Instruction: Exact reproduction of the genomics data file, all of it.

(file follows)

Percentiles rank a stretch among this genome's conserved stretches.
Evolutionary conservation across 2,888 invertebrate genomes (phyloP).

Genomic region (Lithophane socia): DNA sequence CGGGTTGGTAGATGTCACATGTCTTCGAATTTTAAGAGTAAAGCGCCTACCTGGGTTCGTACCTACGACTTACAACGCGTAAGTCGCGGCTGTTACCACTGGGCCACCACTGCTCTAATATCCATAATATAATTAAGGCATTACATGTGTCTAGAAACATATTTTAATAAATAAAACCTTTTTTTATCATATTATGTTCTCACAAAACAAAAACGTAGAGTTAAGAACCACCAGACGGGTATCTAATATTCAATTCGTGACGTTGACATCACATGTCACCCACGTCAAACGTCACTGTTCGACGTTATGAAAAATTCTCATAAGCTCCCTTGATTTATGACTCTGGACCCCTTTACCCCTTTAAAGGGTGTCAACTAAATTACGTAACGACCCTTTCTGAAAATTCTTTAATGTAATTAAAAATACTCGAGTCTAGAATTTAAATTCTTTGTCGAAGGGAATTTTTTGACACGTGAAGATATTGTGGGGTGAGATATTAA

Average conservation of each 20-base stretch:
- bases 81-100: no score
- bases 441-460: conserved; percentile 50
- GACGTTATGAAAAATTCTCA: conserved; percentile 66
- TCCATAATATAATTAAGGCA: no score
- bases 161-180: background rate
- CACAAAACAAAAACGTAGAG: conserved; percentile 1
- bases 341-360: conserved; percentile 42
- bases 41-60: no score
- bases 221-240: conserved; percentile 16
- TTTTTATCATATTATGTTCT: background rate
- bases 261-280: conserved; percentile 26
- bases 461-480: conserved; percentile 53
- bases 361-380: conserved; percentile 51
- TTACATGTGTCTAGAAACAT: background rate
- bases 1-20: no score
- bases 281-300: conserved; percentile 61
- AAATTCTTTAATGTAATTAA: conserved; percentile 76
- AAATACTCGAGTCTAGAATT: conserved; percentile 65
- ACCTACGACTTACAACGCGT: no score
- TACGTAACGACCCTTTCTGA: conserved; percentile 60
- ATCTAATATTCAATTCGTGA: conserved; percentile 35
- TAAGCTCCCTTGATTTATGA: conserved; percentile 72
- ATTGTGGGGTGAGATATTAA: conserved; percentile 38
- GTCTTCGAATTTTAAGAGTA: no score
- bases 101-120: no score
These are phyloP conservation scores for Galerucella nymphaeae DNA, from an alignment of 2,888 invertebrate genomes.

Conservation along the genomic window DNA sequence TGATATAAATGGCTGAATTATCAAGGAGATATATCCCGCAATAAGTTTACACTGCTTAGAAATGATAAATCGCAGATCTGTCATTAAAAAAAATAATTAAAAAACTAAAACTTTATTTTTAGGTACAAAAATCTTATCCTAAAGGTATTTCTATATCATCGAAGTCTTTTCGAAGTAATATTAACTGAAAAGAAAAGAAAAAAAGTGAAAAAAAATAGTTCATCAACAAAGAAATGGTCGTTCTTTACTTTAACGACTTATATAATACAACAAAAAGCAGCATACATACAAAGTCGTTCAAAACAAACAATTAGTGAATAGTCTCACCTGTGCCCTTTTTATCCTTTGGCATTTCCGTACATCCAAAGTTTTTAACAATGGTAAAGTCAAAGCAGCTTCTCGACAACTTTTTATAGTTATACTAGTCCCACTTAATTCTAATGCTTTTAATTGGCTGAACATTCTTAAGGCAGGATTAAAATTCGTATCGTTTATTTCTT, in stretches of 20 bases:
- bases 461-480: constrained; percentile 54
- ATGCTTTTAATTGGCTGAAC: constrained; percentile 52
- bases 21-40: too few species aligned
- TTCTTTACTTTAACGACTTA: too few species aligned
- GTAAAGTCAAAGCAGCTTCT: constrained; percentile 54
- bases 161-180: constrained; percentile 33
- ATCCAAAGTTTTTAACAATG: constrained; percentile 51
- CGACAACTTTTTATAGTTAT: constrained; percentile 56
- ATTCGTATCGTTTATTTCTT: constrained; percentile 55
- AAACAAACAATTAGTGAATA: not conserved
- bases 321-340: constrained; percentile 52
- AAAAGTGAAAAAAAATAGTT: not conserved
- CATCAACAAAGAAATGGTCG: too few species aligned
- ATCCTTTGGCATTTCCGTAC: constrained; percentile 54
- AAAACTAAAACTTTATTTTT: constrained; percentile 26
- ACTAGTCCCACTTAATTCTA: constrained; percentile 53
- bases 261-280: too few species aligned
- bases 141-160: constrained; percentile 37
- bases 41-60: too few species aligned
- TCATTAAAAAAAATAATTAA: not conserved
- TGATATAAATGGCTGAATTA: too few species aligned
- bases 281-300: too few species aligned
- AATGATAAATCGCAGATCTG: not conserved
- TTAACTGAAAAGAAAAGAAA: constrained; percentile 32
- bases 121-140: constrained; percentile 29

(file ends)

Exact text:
Percentiles rank a stretch among this genome's conserved stretches.
Evolutionary conservation across 2,888 invertebrate genomes (phyloP).

Genomic region (Lithophane socia): DNA sequence CGGGTTGGTAGATGTCACATGTCTTCGAATTTTAAGAGTAAAGCGCCTACCTGGGTTCGTACCTACGACTTACAACGCGTAAGTCGCGGCTGTTACCACTGGGCCACCACTGCTCTAATATCCATAATATAATTAAGGCATTACATGTGTCTAGAAACATATTTTAATAAATAAAACCTTTTTTTATCATATTATGTTCTCACAAAACAAAAACGTAGAGTTAAGAACCACCAGACGGGTATCTAATATTCAATTCGTGACGTTGACATCACATGTCACCCACGTCAAACGTCACTGTTCGACGTTATGAAAAATTCTCATAAGCTCCCTTGATTTATGACTCTGGACCCCTTTACCCCTTTAAAGGGTGTCAACTAAATTACGTAACGACCCTTTCTGAAAATTCTTTAATGTAATTAAAAATACTCGAGTCTAGAATTTAAATTCTTTGTCGAAGGGAATTTTTTGACACGTGAAGATATTGTGGGGTGAGATATTAA

Average conservation of each 20-base stretch:
- bases 81-100: no score
- bases 441-460: conserved; percentile 50
- GACGTTATGAAAAATTCTCA: conserved; percentile 66
- TCCATAATATAATTAAGGCA: no score
- bases 161-180: background rate
- CACAAAACAAAAACGTAGAG: conserved; percentile 1
- bases 341-360: conserved; percentile 42
- bases 41-60: no score
- bases 221-240: conserved; percentile 16
- TTTTTATCATATTATGTTCT: background rate
- bases 261-280: conserved; percentile 26
- bases 461-480: conserved; percentile 53
- bases 361-380: conserved; percentile 51
- TTACATGTGTCTAGAAACAT: background rate
- bases 1-20: no score
- bases 281-300: conserved; percentile 61
- AAATTCTTTAATGTAATTAA: conserved; percentile 76
- AAATACTCGAGTCTAGAATT: conserved; percentile 65
- ACCTACGACTTACAACGCGT: no score
- TACGTAACGACCCTTTCTGA: conserved; percentile 60
- ATCTAATATTCAATTCGTGA: conserved; percentile 35
- TAAGCTCCCTTGATTTATGA: conserved; percentile 72
- ATTGTGGGGTGAGATATTAA: conserved; percentile 38
- GTCTTCGAATTTTAAGAGTA: no score
- bases 101-120: no score
These are phyloP conservation scores for Galerucella nymphaeae DNA, from an alignment of 2,888 invertebrate genomes.

Conservation along the genomic window DNA sequence TGATATAAATGGCTGAATTATCAAGGAGATATATCCCGCAATAAGTTTACACTGCTTAGAAATGATAAATCGCAGATCTGTCATTAAAAAAAATAATTAAAAAACTAAAACTTTATTTTTAGGTACAAAAATCTTATCCTAAAGGTATTTCTATATCATCGAAGTCTTTTCGAAGTAATATTAACTGAAAAGAAAAGAAAAAAAGTGAAAAAAAATAGTTCATCAACAAAGAAATGGTCGTTCTTTACTTTAACGACTTATATAATACAACAAAAAGCAGCATACATACAAAGTCGTTCAAAACAAACAATTAGTGAATAGTCTCACCTGTGCCCTTTTTATCCTTTGGCATTTCCGTACATCCAAAGTTTTTAACAATGGTAAAGTCAAAGCAGCTTCTCGACAACTTTTTATAGTTATACTAGTCCCACTTAATTCTAATGCTTTTAATTGGCTGAACATTCTTAAGGCAGGATTAAAATTCGTATCGTTTATTTCTT, in stretches of 20 bases:
- bases 461-480: constrained; percentile 54
- ATGCTTTTAATTGGCTGAAC: constrained; percentile 52
- bases 21-40: too few species aligned
- TTCTTTACTTTAACGACTTA: too few species aligned
- GTAAAGTCAAAGCAGCTTCT: constrained; percentile 54
- bases 161-180: constrained; percentile 33
- ATCCAAAGTTTTTAACAATG: constrained; percentile 51
- CGACAACTTTTTATAGTTAT: constrained; percentile 56
- ATTCGTATCGTTTATTTCTT: constrained; percentile 55
- AAACAAACAATTAGTGAATA: not conserved
- bases 321-340: constrained; percentile 52
- AAAAGTGAAAAAAAATAGTT: not conserved
- CATCAACAAAGAAATGGTCG: too few species aligned
- ATCCTTTGGCATTTCCGTAC: constrained; percentile 54
- AAAACTAAAACTTTATTTTT: constrained; percentile 26
- ACTAGTCCCACTTAATTCTA: constrained; percentile 53
- bases 261-280: too few species aligned
- bases 141-160: constrained; percentile 37
- bases 41-60: too few species aligned
- TCATTAAAAAAAATAATTAA: not conserved
- TGATATAAATGGCTGAATTA: too few species aligned
- bases 281-300: too few species aligned
- AATGATAAATCGCAGATCTG: not conserved
- TTAACTGAAAAGAAAAGAAA: constrained; percentile 32
- bases 121-140: constrained; percentile 29